Conversion between numerical types in Haskell must be done explicitly. This is unlike many traditional languages (such as C or Java) that automatically coerce between numerical types.
1 Converting from and between integral types (integer-like types)
- , which are arbitrary-precision integers, often called "bignum" or "big-integers" in other languages, andInteger
- , which fixed-width machine-specific integers with a minimum guaranteed range ofInt
229 − 1. In practice, its range can be much larger: on the x86-64 version of Glasgow Haskell Compiler, it can store any signed 64-bit integer.
fromIntegral :: (Num b, Integral a) => a -> b
fromInteger :: Num a => Integer -> a
toInteger:: Integral a => a -> Integer
2 Converting from real and between real-fractional types (rational-like types)
- , which are arbitrary-precision fractions, andRational
- , which are double-precision floating-point numbers.Double
realToFrac:: (Real a, Fractional b) => a -> b
It can also be used to convert between real-fractional types.There are special cases for converting from
fromRational :: Fractional a => Rational -> a
toRational :: Real a => a -> Rational
3 Converting from real-fractional numbers to integral numbers
This is an inherently lossy transformation since integral types cannot express non-whole numbers. Depending on how you wish to convert, you may choose any of the following:
ceiling :: (RealFrac a, Integral b) => a -> b floor :: (RealFrac a, Integral b) => a -> b truncate :: (RealFrac a, Integral b) => a -> b round :: (RealFrac a, Integral b) => a -> b
4 Converting between different floating-point precisionsConversion between
float2Double :: Float -> Double double2Float :: Double -> Float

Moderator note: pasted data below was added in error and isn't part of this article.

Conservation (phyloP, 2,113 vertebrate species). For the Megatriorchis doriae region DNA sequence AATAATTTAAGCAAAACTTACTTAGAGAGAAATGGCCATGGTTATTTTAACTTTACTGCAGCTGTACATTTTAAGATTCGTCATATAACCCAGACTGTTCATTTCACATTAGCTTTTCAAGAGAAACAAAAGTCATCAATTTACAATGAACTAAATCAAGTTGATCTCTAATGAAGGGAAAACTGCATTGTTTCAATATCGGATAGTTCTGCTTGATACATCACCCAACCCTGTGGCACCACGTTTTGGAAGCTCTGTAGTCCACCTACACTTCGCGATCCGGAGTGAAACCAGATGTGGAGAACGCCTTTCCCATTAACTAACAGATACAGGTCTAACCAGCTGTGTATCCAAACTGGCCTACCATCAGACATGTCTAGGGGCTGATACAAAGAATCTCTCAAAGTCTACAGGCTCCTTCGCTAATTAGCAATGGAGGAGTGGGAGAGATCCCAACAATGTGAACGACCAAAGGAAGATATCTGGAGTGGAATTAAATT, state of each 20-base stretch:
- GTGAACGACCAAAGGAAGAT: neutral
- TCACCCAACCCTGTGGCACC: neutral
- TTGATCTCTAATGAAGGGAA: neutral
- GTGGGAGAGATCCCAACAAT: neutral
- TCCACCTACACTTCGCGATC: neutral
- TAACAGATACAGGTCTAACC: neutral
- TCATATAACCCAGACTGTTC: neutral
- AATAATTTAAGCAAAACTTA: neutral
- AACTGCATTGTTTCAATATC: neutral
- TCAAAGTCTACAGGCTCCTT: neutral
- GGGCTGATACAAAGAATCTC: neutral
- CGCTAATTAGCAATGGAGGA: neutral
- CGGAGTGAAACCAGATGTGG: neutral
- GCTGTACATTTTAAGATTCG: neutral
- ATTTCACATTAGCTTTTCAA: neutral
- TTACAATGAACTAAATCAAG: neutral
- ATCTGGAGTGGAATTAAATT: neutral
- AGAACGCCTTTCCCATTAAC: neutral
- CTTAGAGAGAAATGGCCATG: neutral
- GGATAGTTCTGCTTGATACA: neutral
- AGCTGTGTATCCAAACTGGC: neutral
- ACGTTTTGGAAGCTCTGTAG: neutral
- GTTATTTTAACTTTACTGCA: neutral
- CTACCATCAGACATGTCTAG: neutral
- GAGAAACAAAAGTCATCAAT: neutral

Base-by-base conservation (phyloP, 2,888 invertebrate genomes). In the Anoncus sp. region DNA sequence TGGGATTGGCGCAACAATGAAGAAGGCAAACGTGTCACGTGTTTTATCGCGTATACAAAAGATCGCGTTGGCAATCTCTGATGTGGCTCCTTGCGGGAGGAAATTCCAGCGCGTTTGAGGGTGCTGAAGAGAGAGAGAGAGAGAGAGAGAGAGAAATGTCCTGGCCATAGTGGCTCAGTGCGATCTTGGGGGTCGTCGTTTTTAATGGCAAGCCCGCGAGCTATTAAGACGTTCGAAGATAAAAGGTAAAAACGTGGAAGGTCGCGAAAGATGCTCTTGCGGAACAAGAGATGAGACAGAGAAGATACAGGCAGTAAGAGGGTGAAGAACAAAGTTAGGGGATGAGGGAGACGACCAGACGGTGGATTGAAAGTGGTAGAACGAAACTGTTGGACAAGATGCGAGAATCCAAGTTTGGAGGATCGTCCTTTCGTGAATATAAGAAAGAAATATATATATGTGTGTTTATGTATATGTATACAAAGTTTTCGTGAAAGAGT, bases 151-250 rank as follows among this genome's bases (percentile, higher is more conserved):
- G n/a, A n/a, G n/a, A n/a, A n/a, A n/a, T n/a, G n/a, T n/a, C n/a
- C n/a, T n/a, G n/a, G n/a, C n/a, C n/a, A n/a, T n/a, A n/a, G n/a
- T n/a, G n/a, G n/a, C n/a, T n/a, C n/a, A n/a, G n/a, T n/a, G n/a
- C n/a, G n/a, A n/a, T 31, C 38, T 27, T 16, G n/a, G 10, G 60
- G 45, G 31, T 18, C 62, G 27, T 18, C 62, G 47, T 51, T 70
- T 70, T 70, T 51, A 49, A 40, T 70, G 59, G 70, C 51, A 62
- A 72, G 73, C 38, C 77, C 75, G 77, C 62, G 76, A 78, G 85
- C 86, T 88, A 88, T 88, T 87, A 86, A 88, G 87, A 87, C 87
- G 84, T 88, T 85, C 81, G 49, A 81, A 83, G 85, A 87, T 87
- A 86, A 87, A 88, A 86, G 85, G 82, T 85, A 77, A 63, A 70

5 Automatic conversion
Repeatedly people ask for automatic conversion between numbers. This is usually not a good idea; for more information, refer to the thoughts about a Generic number type.
Hi, I am trying to write some functions that convert between two coordinate systems. The first coordinate system, which ill call coord1, starts in the upper left at (0, 0) and ends in the lower right at (500, 500). Coordinates in coord1 have type (Int, Int). The second coord system, which I'll call coord2, starts in the lower left at (0.0, 0.0) and ends in the upper right at (1.0, 1.0). Coords in coord2 have type (Float, Float). I was hoping someone could help me figure out how I can rewrite the two functions below so that the type checker will accept them.
coord1ToCoord2 :: (Int, Int) -> (Float, Float) coord1ToCoord2 (x, y) = (x/500, (500-y)/500) coord2ToCoord1 :: (Float, Float) -> (Int, Int) coord2ToCoord1 (x, y) = (500/(1/x), 500 - 500/(1/y))
examples of what i want. i think i have the logic right :)
coord1ToCoord2 (0, 0) -> (0.0, 1.0) coord1ToCoord2 (250, 250) -> (0.5, 0.5) coord1ToCoord2 (350, 350) -> (0.7, 0.3) coord1ToCoord2 (500, 500) -> (1.0, 0.0) coord2ToCoord1 (0.0, 0.0) -> (0, 500) coord2ToCoord1 (0.5, 0.5) -> (250, 250) coord2ToCoord1 (0.7, 0.7) -> (350, 150) coord2ToCoord1 (1.0, 1.0) -> (500, 0)
One of the thing that confused me was that I expected 500 to be an Int, but in fact the literals are automatically converted to a correct Num instance.
The solution here was to use fromIntegral and round :
coord1ToCoord2 :: (Int, Int) -> (Float, Float) coord1ToCoord2 (x, y) = (fromIntegral x/500, (500 - fromIntegral y)/500) coord2ToCoord1 :: (Float, Float) -> (Int, Int) coord2ToCoord1 (x, y) = (round (500 * x), round (500 - 500 * y))